Sound — 10
There a particular reasons why "Sabbath Bloody Sabbath" has it's distinctive sound. The band had just come back America following their most successful tour. Whist touring with "Volume 4" they are indulged in huge amounts of cocaine as can be seen noted on the back of the "Volume 4" album and the song "Snowblind." So they're back in England, in the studio, the biggest metal band in the world (Zep & Purple are more hard rock!) and they can't think of anything! They spend weeks in the studio and still can't think of anything.
So Iommi takes them off to some caves, Chislehurst Caves I think, and as they are standing around he downtunes his guitar from dropped D by another full tone and strikes the riff to "Sabbath Bloody Sabbath." The sound bounces off the rocks and reverberates against the hard surfaces. They had found the sound they were looking for.
The deep downtuned metallic sound of the eponymous song dominates the album. To those new to this album will be surprised by the diversity of music styles, only on "Sabbra Cadabra" is there a similar heaviness and guitar sound.
Tony Iommi had always wanted to pursue more complex melodies and harmonies from "Master of Reality" onwards. Ozzy complained in a guitar magazine interview he did in the 1990's with Zakk Wylde that Tony "would get a good headbanger going and then make things complex."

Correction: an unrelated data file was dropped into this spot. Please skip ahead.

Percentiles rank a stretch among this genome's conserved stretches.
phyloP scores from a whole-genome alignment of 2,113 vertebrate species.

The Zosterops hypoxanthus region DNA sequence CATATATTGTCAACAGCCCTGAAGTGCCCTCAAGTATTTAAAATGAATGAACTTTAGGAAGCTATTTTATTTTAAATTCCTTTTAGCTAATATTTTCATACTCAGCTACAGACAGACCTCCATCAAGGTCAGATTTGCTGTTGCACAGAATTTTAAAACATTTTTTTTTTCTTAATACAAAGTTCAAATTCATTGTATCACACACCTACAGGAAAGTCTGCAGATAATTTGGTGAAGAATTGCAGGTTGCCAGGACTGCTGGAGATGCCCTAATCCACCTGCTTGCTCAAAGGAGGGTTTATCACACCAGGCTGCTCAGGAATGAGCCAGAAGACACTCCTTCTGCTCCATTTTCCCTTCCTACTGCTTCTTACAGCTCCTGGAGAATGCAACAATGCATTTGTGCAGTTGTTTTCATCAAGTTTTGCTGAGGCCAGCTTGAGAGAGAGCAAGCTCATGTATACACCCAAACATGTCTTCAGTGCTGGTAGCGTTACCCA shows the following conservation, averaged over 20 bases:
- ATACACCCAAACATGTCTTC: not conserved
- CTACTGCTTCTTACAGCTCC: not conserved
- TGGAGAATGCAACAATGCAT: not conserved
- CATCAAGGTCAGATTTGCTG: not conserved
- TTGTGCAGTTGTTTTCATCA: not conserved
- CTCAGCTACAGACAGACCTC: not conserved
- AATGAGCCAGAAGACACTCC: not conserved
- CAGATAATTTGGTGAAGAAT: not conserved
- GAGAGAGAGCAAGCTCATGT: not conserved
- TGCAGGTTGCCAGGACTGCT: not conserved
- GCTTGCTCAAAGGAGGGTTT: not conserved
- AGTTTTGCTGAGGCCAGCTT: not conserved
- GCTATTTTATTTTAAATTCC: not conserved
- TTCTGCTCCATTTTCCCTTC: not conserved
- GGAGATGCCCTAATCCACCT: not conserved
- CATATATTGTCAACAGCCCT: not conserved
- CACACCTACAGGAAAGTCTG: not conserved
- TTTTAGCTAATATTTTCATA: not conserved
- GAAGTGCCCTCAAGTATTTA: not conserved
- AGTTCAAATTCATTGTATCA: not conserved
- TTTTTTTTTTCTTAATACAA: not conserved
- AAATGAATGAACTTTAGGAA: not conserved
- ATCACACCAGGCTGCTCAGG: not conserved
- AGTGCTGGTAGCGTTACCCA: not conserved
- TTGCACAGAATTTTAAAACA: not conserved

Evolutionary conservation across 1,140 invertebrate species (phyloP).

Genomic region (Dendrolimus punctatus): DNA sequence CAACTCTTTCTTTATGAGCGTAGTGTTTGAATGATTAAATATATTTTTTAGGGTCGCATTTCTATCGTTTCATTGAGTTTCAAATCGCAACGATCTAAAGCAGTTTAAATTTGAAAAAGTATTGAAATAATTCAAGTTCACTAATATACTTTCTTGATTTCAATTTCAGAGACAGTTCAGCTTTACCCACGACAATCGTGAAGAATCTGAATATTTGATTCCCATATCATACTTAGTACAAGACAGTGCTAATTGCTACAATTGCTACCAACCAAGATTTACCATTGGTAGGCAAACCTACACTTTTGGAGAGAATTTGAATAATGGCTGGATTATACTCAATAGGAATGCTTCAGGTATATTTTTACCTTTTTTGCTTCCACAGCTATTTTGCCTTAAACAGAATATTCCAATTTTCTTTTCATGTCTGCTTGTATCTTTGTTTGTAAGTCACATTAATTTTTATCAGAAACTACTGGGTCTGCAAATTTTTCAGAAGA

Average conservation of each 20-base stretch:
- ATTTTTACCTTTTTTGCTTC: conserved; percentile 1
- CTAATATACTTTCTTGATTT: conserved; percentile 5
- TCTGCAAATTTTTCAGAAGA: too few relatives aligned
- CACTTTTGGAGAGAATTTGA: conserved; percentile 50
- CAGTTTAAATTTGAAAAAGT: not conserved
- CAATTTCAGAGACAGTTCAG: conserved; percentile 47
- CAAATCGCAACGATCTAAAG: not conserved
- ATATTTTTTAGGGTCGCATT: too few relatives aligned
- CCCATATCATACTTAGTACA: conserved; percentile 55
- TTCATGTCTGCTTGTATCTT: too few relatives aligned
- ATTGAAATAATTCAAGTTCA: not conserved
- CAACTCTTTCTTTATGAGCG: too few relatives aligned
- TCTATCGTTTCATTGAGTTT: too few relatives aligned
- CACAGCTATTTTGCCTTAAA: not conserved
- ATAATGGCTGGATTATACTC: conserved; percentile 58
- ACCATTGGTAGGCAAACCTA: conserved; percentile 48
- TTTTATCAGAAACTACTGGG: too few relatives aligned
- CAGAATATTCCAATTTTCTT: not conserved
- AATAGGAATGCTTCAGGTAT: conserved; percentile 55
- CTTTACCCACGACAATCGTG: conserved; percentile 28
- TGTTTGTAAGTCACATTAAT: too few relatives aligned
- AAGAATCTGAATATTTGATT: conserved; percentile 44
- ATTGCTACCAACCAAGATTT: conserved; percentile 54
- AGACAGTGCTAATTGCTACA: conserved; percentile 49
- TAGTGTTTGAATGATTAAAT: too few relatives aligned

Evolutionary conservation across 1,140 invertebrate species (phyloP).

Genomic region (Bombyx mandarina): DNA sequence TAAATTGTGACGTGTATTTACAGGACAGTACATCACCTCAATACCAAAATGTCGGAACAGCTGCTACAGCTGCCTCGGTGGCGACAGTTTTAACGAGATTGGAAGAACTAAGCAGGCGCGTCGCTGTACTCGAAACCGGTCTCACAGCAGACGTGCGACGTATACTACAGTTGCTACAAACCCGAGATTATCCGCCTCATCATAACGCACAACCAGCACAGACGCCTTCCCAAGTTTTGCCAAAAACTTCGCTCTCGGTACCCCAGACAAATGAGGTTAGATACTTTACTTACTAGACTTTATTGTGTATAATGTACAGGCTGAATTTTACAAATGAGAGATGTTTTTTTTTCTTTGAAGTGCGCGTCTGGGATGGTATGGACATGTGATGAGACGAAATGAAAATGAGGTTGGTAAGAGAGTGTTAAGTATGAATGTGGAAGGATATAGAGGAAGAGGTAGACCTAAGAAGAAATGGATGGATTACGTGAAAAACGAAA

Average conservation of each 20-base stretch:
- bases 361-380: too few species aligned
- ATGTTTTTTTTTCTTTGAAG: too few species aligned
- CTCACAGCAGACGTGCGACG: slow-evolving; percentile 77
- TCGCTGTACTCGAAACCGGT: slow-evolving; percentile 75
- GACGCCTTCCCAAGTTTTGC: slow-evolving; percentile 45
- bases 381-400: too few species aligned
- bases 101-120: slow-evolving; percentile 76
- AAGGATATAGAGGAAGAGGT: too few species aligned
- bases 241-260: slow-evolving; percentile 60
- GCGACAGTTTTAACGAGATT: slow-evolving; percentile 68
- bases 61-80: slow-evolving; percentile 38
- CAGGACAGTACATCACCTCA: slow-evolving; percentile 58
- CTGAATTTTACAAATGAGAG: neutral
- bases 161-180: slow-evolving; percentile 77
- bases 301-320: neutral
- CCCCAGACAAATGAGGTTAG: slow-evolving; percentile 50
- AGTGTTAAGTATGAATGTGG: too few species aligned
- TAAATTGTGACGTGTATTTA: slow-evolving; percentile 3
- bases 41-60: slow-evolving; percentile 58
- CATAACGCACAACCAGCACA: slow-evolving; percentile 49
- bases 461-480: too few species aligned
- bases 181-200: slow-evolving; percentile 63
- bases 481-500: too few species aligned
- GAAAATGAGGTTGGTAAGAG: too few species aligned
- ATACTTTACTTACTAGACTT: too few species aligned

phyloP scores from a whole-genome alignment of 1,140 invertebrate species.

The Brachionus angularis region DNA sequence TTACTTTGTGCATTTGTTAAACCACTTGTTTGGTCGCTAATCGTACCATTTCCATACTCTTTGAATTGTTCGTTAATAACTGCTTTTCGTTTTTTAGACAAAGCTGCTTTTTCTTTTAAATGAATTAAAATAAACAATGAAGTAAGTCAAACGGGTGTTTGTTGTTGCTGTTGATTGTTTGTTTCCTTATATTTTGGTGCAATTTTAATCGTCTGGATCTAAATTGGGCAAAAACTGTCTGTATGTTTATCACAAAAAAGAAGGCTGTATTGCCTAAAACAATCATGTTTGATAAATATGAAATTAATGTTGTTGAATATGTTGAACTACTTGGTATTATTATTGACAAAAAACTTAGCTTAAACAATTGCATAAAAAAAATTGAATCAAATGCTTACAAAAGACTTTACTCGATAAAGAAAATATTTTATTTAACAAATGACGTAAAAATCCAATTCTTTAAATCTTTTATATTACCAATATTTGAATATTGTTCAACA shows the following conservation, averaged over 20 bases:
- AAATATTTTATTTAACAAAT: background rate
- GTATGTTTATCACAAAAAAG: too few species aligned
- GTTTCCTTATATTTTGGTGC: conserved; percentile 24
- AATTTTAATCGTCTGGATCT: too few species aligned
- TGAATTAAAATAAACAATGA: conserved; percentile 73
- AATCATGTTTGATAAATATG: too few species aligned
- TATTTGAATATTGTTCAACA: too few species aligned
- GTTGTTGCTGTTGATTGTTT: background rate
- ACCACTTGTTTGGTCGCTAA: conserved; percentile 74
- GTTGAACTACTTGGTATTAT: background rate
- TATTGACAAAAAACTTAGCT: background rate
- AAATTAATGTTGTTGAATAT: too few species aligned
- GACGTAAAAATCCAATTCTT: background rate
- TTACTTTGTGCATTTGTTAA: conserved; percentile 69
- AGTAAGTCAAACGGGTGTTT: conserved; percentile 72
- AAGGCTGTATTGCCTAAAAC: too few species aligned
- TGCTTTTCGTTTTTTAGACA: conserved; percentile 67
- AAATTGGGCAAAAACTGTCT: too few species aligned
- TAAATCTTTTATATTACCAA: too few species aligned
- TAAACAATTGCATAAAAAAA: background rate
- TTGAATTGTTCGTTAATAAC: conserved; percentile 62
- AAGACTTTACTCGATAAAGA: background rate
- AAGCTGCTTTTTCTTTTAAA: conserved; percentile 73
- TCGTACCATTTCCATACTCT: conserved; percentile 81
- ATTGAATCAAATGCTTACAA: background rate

On the title song you can get a real good headbang and then chill to the acoustic jazz interlude before launching into even more intense headbanging if that's your thing. The song consists of two distinct styles: one of the greatest ever heavy metal riffs accompanied by drumming that is evocative of a pile driver smashing into tons of red hot metal which Tony and Bill had experienced working in heavy metal industrial factories. Bill's drumming is one of the most powerful sounds in any modern music.
Then there's the jazz acoustic guitar interludes which link the riffs, as wonderful melody in a major key and in a standard tuning which contrasts with the relentless minor key of the riffs. On the second verse where the riff returns listen for a second guitar in the background playing at higher pitch. It sounds similar to a violin having its notes forcibly wrung out. Unusual and very effective it's accompanied with Geezer's ascending bass scale.
"A National Acrobat" is mid-slow tempo song with a very heavy sound emanating from the drums. Sounds like the sticks are being dropped onto the skins, a heavy sound with a very short reverb. The guitar riff is similar to Tudor music. Sabbath doing a madrigal. The second half of the song appears to be an improvisation indicating the problems the band had in coming up with ideas for this album.
"Fluff" is an instrumental dedicated to the radio broadcaster Alan "Fluff" Freeman who was one of presenters who was a fan of their music. It's a gentle acoustic number starting with an alternation between D major and an open 4 strings it then continues with a soft piano accompaniment and electric guitar stabs lower in the mix.